Reed beds to replace sludge lagoon system
Essex & Suffolk Water, part of Northumbrian Water, is trialling ARM sludge treatment reed beds for the ferric sludge produced in drinking water treatment processes at its Hanningfield Water Treatment Works. Applying this technology to drinking water treatment is "a world first", accord to ARM.The trials are to see how well reed beds treat sludges generated as a by-product of drinking water production. Plans are now in place to design a full-scale system covering over four hectares. The reed beds will replace Hanningfield's existing sludge lagoon system.
Paul Grimwood, project manager - Investment Delivery at Essex & Suffolk Water, said: "We see reed beds as a good solution because of their low energy requirements, reduced transportation needs and they use no chemicals for dewatering. Their daily operation will require minimal input creating a significant saving in our annual maintenance and operational budgets.
"The successful delivery and operation of this scheme will provide a sustainable dewatering system which could potentially be rolled out to other treatment sites across the business."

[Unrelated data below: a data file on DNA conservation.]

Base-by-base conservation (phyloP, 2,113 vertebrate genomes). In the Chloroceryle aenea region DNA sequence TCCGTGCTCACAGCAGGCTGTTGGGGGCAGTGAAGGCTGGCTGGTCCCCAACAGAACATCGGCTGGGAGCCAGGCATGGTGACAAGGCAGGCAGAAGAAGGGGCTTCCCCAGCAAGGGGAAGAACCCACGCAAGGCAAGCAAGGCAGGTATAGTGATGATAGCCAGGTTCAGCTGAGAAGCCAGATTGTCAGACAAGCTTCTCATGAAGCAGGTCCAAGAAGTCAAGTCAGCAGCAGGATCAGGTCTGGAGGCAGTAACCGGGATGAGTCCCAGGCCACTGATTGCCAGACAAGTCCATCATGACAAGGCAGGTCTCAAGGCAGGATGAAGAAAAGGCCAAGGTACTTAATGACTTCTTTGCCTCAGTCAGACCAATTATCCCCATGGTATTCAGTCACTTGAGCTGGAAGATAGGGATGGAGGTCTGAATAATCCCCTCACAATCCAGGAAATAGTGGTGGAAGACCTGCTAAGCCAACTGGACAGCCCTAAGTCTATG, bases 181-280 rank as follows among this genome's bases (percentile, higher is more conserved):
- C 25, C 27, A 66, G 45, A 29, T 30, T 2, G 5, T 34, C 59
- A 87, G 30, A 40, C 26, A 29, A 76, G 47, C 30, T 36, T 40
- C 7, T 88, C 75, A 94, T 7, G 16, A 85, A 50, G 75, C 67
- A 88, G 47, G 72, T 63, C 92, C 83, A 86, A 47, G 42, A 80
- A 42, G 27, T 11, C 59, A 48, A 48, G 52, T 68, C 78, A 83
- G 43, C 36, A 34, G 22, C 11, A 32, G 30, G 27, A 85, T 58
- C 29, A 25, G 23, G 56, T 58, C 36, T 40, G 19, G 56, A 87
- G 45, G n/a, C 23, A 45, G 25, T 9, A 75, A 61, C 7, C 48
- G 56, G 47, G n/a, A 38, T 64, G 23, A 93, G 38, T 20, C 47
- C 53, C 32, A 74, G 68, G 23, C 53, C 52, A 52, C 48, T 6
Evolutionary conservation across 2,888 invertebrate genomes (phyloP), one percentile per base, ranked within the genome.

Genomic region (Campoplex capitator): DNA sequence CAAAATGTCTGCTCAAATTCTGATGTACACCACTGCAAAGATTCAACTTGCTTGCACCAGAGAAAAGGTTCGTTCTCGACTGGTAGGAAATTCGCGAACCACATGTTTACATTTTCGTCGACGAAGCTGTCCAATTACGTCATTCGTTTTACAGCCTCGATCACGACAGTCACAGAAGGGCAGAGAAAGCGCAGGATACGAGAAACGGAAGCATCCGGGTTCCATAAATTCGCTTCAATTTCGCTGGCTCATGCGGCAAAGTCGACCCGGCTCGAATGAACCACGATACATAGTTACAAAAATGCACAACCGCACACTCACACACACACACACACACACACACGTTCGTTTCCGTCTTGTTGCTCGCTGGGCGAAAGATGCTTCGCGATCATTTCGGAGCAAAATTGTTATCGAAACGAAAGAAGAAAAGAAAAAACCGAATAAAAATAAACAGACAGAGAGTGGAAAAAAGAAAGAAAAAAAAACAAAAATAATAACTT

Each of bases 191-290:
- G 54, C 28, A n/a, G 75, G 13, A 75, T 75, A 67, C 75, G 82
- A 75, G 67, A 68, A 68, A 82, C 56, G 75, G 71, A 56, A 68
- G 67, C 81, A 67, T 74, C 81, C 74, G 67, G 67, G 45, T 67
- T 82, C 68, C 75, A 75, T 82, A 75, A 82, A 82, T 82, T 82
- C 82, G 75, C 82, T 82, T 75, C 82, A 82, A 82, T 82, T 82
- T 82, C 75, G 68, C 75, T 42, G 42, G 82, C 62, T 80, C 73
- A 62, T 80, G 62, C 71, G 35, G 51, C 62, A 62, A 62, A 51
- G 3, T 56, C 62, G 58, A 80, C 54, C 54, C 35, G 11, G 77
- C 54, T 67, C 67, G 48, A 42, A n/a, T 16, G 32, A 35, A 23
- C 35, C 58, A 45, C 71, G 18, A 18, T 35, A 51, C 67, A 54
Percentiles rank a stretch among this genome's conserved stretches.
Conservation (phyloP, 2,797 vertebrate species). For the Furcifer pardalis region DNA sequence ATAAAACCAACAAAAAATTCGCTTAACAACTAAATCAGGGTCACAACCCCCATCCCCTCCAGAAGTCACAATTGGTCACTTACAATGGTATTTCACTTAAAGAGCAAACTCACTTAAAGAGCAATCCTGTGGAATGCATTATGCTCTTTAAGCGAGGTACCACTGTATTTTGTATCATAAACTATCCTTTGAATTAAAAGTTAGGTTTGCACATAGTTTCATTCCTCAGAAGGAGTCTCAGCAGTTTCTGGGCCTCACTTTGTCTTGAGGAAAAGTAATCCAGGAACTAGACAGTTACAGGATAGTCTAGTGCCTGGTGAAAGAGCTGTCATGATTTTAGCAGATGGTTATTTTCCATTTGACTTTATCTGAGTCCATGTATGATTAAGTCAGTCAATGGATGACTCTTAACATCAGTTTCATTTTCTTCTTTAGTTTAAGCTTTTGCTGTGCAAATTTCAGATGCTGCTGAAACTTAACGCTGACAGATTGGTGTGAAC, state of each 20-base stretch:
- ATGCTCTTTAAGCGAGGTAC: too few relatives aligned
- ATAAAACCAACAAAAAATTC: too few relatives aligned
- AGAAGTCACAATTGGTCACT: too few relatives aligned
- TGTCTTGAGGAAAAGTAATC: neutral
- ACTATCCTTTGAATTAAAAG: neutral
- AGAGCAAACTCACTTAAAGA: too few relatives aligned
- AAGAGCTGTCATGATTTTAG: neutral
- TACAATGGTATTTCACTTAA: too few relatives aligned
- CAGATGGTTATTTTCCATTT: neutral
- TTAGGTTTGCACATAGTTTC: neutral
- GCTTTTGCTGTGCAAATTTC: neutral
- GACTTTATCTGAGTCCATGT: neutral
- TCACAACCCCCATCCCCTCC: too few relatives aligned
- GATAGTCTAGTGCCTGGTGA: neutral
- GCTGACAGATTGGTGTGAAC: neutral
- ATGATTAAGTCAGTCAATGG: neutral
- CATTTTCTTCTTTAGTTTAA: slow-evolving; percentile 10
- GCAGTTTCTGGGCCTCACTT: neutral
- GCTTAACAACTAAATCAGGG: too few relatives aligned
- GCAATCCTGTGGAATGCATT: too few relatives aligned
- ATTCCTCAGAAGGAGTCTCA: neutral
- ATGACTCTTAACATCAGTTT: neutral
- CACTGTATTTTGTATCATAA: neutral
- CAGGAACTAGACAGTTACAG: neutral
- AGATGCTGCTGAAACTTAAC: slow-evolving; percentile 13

ARM's Tori Widdas said: "Reed beds were compared against traditional mechanical dewatering options - mainly centrifuges - and were preferred because of their lower capital and operating costs and environmental aspects.
"We have teamed up with Danish company Orbicon to devise a world first - reed beds designed specifically to treat drinking water sludges. We've proved the technology works on ferric sludges and are running a trial on alum sludges."
Widdas said Denmark has used reed beds to treat sewage sludges for 20 years. "They use much deeper beds than a standard horizontal sub-surface or vertical flow reed bed. A number of basins are individually dosed - in rotation and with calculated resting periods - with sludges comprising approximately 2.0% dry solids.
"The sludges then dewater leaving a sludge residue on the surface of the bed while the filtrate percolates through the system. The sludge residue mineralizes, reducing by up to 200 times its original volume."
Widdas continued: "Reaching capacity after ten to 15 years, Denmark has found reed beds make a sustainable long-term solution to treat 80% of all its sewage sludges. Residues are classified as an Enhanced Treated Product, excavated and spread on land as fertilizer. The beds are then ready to be dosed with sludge again."